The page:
Mouth breathing during sleep is linked to a more acidic oral environment that may promote tooth enamel erosion and caries, University of Otago research suggests.
Dentistry researchers from the University’s Sir John Walsh Research Institute studied the oral pH levels of 10 healthy volunteers who alternated between sleeping with and without a nose clip that forced them to breathe through their mouths.
Their study’s findings, published in the Journal of Oral Rehabilitation, showed that the average pH during sleep with forced mouth breathing was a mildly acidic 6.6 compared to a neutral 7 when nose breathing.
Study lead author and PhD student Joanne Choi says the research team found a noticeable difference in the pattern of variation of pH and temperature between day and night.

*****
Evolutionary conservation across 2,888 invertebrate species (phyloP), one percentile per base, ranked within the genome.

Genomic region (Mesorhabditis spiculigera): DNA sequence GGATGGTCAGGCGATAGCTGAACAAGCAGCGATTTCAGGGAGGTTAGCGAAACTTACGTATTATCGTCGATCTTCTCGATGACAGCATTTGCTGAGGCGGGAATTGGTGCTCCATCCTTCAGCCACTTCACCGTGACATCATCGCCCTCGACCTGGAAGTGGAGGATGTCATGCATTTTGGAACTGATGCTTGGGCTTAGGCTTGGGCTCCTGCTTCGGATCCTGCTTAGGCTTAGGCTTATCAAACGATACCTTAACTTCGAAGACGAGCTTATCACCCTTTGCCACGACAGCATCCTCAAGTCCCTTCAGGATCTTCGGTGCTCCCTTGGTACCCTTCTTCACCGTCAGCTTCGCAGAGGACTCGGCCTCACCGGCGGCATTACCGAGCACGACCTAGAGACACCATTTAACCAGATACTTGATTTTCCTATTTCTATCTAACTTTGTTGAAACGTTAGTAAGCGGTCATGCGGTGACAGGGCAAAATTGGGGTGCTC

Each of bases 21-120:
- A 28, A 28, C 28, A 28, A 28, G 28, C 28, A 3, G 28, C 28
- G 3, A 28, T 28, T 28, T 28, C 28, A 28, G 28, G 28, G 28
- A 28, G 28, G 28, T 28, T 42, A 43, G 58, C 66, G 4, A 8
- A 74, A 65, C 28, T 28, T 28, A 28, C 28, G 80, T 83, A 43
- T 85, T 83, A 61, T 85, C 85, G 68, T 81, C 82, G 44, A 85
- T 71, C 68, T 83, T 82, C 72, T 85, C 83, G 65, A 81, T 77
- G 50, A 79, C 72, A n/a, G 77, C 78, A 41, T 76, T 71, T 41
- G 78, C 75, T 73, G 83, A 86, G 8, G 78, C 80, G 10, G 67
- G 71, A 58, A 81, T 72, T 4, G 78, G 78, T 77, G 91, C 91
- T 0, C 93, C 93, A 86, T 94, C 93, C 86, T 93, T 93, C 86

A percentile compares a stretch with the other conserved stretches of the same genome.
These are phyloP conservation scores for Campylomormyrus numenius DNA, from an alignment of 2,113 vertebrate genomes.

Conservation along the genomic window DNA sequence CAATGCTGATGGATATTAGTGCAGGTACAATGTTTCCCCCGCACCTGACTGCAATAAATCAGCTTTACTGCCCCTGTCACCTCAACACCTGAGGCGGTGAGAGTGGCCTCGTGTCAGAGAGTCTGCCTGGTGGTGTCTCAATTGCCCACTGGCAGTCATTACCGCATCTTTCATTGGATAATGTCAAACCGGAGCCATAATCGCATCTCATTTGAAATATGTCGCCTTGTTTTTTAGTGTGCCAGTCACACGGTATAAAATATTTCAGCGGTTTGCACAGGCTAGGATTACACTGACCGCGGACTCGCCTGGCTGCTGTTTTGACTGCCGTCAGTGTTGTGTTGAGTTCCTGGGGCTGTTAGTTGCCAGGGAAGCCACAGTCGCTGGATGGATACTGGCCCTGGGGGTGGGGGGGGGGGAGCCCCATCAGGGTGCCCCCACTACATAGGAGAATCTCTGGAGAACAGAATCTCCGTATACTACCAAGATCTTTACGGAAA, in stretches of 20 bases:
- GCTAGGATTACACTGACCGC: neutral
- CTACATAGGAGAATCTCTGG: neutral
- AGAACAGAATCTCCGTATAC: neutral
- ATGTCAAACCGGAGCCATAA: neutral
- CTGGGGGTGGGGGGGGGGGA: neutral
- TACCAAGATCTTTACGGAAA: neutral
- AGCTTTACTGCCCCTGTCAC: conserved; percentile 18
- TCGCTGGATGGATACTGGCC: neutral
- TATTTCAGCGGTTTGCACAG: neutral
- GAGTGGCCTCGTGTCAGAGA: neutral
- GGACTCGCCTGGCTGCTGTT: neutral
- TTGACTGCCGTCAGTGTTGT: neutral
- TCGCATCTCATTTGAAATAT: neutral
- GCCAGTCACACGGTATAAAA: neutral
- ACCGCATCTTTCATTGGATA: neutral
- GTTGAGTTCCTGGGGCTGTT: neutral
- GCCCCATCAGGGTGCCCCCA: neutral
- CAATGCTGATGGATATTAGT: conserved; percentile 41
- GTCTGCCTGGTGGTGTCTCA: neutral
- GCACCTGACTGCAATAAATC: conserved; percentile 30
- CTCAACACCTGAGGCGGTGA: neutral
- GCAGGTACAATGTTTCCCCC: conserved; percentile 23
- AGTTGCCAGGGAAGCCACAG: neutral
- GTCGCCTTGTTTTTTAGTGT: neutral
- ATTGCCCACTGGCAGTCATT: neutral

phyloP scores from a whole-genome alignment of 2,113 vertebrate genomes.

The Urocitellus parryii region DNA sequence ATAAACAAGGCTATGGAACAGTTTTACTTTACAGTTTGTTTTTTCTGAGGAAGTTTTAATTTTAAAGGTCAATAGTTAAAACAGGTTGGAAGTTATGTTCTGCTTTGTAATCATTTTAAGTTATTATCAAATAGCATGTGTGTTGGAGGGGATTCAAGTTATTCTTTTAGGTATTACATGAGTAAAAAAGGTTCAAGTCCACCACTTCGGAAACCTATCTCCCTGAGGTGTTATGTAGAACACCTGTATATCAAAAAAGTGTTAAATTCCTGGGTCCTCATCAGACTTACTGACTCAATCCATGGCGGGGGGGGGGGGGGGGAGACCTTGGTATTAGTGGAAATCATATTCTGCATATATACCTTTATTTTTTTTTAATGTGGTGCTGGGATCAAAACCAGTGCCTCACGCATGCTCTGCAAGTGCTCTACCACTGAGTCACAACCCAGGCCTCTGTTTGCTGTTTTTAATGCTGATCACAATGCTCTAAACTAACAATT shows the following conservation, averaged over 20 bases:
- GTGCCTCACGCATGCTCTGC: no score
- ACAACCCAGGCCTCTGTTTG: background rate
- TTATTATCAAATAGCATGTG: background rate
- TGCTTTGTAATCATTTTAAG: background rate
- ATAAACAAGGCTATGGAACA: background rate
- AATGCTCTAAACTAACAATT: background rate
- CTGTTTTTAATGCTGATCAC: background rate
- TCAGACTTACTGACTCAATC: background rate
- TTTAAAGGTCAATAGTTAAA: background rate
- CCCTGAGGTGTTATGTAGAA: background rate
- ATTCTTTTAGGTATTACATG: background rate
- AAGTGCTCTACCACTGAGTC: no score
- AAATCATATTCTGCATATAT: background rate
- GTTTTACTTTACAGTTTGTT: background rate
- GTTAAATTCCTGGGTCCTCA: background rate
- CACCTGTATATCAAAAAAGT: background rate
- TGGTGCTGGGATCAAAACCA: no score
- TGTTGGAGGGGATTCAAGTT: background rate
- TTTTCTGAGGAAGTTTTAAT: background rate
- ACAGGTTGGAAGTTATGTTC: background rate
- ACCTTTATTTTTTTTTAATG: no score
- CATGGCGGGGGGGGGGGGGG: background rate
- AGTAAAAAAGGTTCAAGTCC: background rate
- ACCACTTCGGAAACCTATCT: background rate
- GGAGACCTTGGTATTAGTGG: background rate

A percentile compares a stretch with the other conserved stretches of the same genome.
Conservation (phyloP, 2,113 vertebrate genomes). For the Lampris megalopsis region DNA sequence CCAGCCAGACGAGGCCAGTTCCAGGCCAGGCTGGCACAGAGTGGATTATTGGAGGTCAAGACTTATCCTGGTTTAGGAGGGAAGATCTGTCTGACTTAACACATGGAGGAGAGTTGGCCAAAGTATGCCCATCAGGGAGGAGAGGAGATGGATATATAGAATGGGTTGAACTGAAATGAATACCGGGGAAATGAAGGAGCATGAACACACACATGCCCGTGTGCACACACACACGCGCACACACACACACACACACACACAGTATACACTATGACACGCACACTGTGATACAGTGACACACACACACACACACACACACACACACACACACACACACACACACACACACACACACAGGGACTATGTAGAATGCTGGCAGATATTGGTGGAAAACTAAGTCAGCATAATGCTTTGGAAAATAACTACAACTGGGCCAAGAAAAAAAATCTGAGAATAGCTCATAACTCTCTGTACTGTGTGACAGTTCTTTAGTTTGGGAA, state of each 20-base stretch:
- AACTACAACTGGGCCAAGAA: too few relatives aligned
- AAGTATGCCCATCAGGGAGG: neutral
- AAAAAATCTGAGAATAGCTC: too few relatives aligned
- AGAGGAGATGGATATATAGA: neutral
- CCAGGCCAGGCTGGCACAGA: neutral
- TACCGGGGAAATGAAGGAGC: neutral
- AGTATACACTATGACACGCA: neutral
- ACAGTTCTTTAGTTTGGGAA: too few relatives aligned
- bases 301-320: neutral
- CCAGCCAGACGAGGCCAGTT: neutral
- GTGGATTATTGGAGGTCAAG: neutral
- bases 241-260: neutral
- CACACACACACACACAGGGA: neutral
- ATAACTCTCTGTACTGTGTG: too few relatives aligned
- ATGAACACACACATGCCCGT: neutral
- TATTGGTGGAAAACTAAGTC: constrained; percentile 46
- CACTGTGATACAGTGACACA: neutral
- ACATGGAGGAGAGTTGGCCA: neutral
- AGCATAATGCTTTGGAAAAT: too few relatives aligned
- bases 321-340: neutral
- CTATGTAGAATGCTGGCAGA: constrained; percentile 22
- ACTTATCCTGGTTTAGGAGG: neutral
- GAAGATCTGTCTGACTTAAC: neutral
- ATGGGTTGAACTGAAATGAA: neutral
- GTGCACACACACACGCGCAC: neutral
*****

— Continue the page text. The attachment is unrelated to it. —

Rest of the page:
“Intraoral pH decreased slowly over the hours of sleep in all participants, but showed greater falls over a longer period of time when participants were forced to mouth breathe,” Choi says in a release.
At times the pH levels fell as low as 3.6 during forced mouth breathing during sleep, well below the critical threshold of 5.5 when enamel starts to demineralize, she says.
“This study is the first to continuously monitor intraoral pH changes in healthy individuals over several days. Our findings support the idea that mouth breathing may indeed be a causal factor for dental diseases such as enamel erosion and caries [also known as cavities],” Choi says.
The study was funded by the Dentsply Research Foundation and Maurice and Phyllis Paykel Trust project grants.